They spotted the idol in the next room, and identified it as Lamashtu. Nobody poked the idol of Lamashtu. They spotted the alarmed door, snuck through, and snuck past the headquarters. The statue was suspicious, and they took turns examining it. It didn't read as triggering from standing in front of it, so somebody eventually recognized it as a trap and the Alchemist trained in Thievery disarmed it.

The Barbarian kicked down the door successfully on the first try. How is that handled in terms of initiative/turns? I just had the Barbarian win initiative automatically, with one action used, finishing up her turn. Everybody else rolled. She entered rage and spent an action snapping off her horns to wield them in her hands, earning her a hero point for awesomeness. (No mechanical benefit/penalty.) Druid missed with Tanglefoot. Alchemist missed with a pre-poisoned dart (and felt that it had been pretty wasteful). Boss went- transform back, draw weapon, move up. (Probably should have used a claw.) Bard moved up and used DC 13 Color Spray- boss made the save, but was dazzled. Barbarian moved to flank, hit, and then crit (nat 20) for most of the boss's health. Alchemist threw an acid flask, splashing the party and doing full damage. (Boss at 2 hp.) Boss attacked the Barbarian- longsword, longsword, claw. All three hit, but the middle attack missed due to Color Spray, and time was wasted trying to look up Grab. (If not for Color Spray's "on a successful save" effect, the Barbarian would have been down again, but fine with 2 hero points.) Alchemist rolled the persistent damage, and got exactly enough to drop the boss.

After the fight, the Barbarian crit-failed the resonance overspend roll for a potion.

The body was used to convince the headquarters goblins to leave. I didn't prep the personalized items rewards in advance, but the Alchemist loved all the books and occult stuff. Alchemist had Aklo due to her background, and so read the journal. She made a complete copy of it before she showed the original to Keleri.

Barossa, the Barbarian, was the person who mattered in combat. Even though the Bard had a 16 in strength, the Barbarian was rolling 20s and smashing faces in, while the Bard was rolling poorly and mostly just contributing bard song. Druid's cantrips missed or did low damage. Alchemist provided some healing and a bomb, and didn't accomplish much when resorting to weapons. Barbarian was the only one truly free to hold a lantern; everybody else at least wanted both hands free.

Meanwhile, skills-wise, the Alchemist and Druid shone. Bard's middling charisma (14) didn't matter because no charisma skills showed up. Having invested in Wisdom rather than Int for character reasons, the Bard's bardic lore was behind the Alchemist's untrained lore. If I'd remembered to roll secretly, though, there would have been enough crit fails to make it as much a liability as a help. Barbarian's 14 Int and trained Society were overshadowed by Alchemist's 18 Int and trained Society. Druid made important nature and perception skills very well.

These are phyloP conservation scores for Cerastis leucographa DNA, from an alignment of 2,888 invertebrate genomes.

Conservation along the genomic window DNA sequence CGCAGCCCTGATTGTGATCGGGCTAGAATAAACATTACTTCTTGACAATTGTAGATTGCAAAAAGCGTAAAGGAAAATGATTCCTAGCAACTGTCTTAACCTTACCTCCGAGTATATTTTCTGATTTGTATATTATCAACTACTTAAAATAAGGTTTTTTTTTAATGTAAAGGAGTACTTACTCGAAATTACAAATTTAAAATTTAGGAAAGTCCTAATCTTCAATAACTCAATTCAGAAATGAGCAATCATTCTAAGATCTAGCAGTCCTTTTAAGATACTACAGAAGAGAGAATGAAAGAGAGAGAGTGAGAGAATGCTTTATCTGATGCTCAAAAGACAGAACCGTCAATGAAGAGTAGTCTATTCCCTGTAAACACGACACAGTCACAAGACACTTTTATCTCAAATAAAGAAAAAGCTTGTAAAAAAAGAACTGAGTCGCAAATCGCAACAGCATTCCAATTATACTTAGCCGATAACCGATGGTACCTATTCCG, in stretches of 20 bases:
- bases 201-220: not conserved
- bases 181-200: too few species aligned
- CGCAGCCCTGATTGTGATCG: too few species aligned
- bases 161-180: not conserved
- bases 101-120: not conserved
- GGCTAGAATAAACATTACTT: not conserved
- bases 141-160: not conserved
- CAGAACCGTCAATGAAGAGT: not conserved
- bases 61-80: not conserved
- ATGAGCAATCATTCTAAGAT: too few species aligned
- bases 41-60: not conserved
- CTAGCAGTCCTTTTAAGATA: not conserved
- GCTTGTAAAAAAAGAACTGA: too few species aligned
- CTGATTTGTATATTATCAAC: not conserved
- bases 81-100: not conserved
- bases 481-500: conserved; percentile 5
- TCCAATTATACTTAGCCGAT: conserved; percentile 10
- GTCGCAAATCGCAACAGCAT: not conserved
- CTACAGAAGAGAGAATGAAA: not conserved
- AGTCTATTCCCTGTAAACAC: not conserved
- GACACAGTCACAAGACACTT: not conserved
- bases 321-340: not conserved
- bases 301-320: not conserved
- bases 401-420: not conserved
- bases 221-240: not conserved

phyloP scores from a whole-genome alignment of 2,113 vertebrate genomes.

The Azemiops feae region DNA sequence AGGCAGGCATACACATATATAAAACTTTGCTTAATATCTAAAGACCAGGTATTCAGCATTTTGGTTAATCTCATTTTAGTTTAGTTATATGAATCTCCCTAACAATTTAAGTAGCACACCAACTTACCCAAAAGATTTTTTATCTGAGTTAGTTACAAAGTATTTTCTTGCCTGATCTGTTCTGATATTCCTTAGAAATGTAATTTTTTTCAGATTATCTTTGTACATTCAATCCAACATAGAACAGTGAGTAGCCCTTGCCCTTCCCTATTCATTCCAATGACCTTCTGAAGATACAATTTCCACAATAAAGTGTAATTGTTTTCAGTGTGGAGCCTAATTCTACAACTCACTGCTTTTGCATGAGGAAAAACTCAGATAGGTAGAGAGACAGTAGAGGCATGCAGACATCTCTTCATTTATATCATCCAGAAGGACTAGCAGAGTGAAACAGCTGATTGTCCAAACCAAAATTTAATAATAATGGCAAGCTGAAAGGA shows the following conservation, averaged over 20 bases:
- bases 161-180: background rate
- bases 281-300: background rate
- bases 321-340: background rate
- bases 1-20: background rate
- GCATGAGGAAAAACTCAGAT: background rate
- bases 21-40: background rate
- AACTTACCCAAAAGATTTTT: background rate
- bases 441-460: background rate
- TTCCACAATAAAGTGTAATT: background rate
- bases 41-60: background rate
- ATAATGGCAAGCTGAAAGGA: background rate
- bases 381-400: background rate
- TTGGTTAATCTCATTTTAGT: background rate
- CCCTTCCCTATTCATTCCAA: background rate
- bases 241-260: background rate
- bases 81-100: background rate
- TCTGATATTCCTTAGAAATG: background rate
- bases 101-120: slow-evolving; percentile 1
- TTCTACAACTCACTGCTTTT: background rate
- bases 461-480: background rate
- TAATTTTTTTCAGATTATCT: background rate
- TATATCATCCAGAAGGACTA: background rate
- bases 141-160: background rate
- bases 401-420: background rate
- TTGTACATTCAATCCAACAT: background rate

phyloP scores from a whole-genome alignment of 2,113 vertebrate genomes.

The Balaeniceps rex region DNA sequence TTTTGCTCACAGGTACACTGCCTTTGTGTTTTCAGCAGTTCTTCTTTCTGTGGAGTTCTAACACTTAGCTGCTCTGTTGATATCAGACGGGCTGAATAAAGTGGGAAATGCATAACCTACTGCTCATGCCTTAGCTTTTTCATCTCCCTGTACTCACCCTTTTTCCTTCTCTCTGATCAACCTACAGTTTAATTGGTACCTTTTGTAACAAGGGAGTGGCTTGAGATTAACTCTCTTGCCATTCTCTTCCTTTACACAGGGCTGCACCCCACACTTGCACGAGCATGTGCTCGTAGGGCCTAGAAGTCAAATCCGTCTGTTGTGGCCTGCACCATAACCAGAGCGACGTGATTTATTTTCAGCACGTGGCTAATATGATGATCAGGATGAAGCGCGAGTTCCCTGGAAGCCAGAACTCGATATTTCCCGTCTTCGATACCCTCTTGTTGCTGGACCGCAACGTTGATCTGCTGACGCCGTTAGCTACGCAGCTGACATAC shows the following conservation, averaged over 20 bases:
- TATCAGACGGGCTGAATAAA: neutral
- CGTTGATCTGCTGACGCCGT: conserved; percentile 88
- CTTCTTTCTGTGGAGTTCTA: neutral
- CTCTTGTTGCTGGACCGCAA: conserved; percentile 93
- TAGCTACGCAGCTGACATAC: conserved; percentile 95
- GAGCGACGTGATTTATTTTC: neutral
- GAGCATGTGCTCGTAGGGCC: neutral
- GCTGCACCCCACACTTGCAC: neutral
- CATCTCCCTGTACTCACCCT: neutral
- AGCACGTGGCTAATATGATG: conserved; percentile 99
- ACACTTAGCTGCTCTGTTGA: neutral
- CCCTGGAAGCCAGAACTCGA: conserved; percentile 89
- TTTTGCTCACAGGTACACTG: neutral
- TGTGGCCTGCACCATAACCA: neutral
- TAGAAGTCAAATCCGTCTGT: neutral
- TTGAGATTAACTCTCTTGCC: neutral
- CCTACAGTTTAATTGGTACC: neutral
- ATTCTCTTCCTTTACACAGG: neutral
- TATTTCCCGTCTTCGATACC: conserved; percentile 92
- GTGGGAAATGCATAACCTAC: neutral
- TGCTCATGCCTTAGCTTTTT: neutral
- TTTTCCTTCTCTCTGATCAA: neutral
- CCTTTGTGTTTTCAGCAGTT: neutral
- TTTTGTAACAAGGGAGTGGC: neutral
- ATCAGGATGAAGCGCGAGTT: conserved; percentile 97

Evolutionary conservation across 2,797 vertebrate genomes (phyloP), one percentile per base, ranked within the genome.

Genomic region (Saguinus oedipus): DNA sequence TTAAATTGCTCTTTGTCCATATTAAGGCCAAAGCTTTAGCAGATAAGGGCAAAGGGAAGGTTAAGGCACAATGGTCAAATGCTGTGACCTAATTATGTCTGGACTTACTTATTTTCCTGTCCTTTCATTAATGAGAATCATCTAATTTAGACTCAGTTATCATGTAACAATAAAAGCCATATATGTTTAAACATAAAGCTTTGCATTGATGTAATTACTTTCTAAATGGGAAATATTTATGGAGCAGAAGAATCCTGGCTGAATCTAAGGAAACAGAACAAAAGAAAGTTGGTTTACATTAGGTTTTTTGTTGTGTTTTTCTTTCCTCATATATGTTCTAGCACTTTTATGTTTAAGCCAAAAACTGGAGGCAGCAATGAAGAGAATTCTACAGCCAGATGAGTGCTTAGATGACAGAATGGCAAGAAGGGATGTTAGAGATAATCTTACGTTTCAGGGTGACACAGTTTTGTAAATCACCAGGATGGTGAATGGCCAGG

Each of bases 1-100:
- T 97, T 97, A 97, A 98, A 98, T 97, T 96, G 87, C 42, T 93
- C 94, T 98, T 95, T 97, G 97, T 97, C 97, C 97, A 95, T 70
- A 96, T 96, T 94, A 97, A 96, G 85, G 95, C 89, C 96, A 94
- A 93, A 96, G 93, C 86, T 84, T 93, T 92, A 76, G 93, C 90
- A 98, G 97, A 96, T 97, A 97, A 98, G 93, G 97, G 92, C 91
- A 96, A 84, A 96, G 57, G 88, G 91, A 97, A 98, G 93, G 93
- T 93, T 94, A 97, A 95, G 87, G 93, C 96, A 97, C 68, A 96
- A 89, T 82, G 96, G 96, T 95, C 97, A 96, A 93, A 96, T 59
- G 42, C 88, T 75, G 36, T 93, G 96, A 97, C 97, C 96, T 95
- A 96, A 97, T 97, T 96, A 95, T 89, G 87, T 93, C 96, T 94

Wild Shape has been a fairly consistent let-down. Any time the player wants to do something, it's not allowed. After learning how limited the spell was, she was excited for the opportunity to scout ahead, and was prevented by the lighting. Even though low-light vision wouldn't have helped, its absence was surprising and another disappointment. Furthermore, even if she had been able to scout, she would have quickly killed by centipedes wanting to eat a mouse. She felt being unable to do mouse things because you're actually a magical mouse should come with the ability to talk (since you're actually a magical mouse), making the roleplay fun.

What penalties does Perception take for distance, doors, etc.? I couldn't find that.

Bard player felt that the tradeoff on combat/skills was really unfair to martials. They have to invest in physical stats that don't provide social skills. They felt that strength really got the short end of the stick in this department, and felt it was bad that Fighter, Monk, and Barbarian were getting far too few skills, effectively being penalized twice for playing martials.

How does being small/medium interact with items? I can't find information on if small/medium characters need weapons or armor sized for them, or what the penalties are if they don't.

This search utility was hugely helpful when I remembered to use it. So much easier to look up conditions there. It's hard to find stuff in the PDF. Maybe I need a physical copy open to the index at all times?

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Un-gripping is not an action; it's only re-gripping that costs an action.

So far, so good on the action system. Not much play time, but explaining it was a lot faster than move/standard/swift/immediate/full-round action and the first combat went smoothly.